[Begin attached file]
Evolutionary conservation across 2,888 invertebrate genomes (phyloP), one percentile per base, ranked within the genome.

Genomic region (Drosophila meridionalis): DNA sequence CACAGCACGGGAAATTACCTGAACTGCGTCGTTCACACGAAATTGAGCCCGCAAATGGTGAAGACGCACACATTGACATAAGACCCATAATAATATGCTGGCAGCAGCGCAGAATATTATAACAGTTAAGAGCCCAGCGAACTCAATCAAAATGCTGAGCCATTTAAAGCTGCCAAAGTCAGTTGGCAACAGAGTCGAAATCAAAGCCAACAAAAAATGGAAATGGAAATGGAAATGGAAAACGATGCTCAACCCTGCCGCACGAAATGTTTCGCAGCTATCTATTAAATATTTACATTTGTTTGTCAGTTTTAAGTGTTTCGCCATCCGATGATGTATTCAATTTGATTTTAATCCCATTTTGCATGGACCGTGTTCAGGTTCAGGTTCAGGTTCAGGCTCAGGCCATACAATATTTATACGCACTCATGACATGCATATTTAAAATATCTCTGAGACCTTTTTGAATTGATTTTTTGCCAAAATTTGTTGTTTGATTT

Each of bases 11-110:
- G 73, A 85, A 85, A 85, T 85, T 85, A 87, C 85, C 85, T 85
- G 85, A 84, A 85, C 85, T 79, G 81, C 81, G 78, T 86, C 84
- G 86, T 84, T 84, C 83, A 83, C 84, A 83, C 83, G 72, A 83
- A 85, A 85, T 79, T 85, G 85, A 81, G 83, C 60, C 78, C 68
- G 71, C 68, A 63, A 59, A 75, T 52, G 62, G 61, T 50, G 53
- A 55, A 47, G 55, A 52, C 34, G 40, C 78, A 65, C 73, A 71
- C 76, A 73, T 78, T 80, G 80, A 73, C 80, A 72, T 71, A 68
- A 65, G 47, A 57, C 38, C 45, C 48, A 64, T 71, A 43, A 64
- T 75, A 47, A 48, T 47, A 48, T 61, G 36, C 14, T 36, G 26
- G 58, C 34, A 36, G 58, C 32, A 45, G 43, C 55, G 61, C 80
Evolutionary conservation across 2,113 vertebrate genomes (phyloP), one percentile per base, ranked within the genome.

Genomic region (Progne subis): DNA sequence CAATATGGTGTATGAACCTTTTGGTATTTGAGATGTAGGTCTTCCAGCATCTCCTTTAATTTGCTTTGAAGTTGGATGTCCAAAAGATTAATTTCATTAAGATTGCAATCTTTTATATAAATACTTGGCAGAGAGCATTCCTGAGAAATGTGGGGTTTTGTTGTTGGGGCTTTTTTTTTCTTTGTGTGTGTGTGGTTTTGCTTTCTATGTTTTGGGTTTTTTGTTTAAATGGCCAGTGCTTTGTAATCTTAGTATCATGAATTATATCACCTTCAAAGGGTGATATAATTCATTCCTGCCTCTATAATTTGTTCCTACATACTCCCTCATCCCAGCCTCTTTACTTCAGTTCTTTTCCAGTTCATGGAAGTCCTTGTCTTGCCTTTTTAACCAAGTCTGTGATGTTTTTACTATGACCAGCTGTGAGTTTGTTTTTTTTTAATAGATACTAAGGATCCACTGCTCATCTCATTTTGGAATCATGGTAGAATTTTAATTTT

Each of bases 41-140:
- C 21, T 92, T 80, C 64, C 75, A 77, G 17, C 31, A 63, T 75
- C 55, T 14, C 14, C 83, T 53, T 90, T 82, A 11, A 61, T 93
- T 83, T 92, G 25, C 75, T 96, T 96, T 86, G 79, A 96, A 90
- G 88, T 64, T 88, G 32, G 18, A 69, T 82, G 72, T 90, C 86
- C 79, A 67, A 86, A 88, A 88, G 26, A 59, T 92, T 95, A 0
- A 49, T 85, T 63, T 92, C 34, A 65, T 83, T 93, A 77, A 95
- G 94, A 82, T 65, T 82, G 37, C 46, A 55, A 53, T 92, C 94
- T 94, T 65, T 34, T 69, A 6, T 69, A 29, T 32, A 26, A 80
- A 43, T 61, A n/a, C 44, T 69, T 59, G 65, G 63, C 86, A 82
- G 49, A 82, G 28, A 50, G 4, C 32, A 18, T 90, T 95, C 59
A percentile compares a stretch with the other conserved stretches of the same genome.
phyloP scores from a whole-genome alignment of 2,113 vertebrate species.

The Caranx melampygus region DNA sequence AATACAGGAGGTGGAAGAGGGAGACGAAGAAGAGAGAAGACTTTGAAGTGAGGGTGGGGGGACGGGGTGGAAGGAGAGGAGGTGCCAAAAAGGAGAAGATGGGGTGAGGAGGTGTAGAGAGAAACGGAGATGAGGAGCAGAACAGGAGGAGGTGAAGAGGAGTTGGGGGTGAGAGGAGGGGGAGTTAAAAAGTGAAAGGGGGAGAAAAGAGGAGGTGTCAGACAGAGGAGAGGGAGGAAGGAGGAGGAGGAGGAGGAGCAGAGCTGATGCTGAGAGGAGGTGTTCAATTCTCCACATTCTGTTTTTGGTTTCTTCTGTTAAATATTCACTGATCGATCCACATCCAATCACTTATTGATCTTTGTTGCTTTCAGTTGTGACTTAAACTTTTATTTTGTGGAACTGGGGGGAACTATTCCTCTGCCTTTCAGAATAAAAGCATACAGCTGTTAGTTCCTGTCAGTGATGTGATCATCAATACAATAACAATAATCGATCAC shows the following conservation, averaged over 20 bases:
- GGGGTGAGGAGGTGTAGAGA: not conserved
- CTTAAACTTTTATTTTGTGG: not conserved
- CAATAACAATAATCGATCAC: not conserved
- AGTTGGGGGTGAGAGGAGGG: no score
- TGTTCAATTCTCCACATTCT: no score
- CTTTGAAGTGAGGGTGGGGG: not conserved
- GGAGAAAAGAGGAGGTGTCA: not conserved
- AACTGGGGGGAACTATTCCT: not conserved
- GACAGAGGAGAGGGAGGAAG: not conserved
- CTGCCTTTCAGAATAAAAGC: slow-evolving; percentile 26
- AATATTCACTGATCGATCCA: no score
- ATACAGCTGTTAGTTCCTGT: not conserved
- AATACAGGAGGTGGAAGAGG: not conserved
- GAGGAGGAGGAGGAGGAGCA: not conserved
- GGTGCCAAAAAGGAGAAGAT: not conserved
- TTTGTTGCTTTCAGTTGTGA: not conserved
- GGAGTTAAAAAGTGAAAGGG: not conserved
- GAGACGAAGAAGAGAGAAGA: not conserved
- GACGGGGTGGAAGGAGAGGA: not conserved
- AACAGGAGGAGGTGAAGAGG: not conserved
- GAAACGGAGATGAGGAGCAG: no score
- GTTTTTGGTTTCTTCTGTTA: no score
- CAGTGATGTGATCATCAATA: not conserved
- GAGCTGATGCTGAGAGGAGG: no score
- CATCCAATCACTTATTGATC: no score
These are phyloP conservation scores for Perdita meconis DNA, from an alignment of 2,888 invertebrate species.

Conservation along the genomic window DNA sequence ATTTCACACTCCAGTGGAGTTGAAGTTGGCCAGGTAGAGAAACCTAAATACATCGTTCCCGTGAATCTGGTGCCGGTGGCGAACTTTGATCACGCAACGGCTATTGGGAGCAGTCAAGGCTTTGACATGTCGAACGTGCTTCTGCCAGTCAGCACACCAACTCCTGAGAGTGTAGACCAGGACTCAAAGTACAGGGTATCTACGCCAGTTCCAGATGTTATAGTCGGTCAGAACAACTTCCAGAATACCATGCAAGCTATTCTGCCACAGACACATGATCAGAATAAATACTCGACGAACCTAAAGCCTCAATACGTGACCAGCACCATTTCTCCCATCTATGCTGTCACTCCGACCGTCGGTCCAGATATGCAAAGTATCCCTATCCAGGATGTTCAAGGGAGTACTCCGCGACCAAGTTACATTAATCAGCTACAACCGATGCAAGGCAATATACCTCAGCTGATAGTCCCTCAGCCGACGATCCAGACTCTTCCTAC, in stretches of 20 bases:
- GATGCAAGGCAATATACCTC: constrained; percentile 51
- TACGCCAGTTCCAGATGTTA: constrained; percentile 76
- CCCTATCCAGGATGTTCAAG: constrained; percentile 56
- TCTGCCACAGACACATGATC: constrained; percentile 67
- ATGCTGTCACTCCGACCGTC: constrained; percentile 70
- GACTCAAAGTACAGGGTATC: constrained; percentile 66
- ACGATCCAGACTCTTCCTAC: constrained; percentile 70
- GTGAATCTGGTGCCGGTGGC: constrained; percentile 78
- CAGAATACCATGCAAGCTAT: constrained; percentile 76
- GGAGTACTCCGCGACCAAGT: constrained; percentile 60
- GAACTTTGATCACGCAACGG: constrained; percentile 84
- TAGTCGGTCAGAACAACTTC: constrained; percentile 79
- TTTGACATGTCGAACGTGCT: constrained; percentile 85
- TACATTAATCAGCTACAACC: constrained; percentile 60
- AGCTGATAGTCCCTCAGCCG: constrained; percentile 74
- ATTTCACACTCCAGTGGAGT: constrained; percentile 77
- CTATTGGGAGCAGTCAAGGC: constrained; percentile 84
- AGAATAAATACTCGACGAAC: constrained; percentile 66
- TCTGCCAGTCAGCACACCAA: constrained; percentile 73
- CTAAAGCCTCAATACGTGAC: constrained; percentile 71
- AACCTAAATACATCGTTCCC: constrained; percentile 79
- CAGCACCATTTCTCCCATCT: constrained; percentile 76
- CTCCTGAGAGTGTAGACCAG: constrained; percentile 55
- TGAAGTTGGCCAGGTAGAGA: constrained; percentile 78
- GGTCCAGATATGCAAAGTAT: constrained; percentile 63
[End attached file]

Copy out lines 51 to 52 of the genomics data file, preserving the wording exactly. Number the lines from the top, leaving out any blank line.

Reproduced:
- GTTTTTGGTTTCTTCTGTTA: no score
- CAGTGATGTGATCATCAATA: not conserved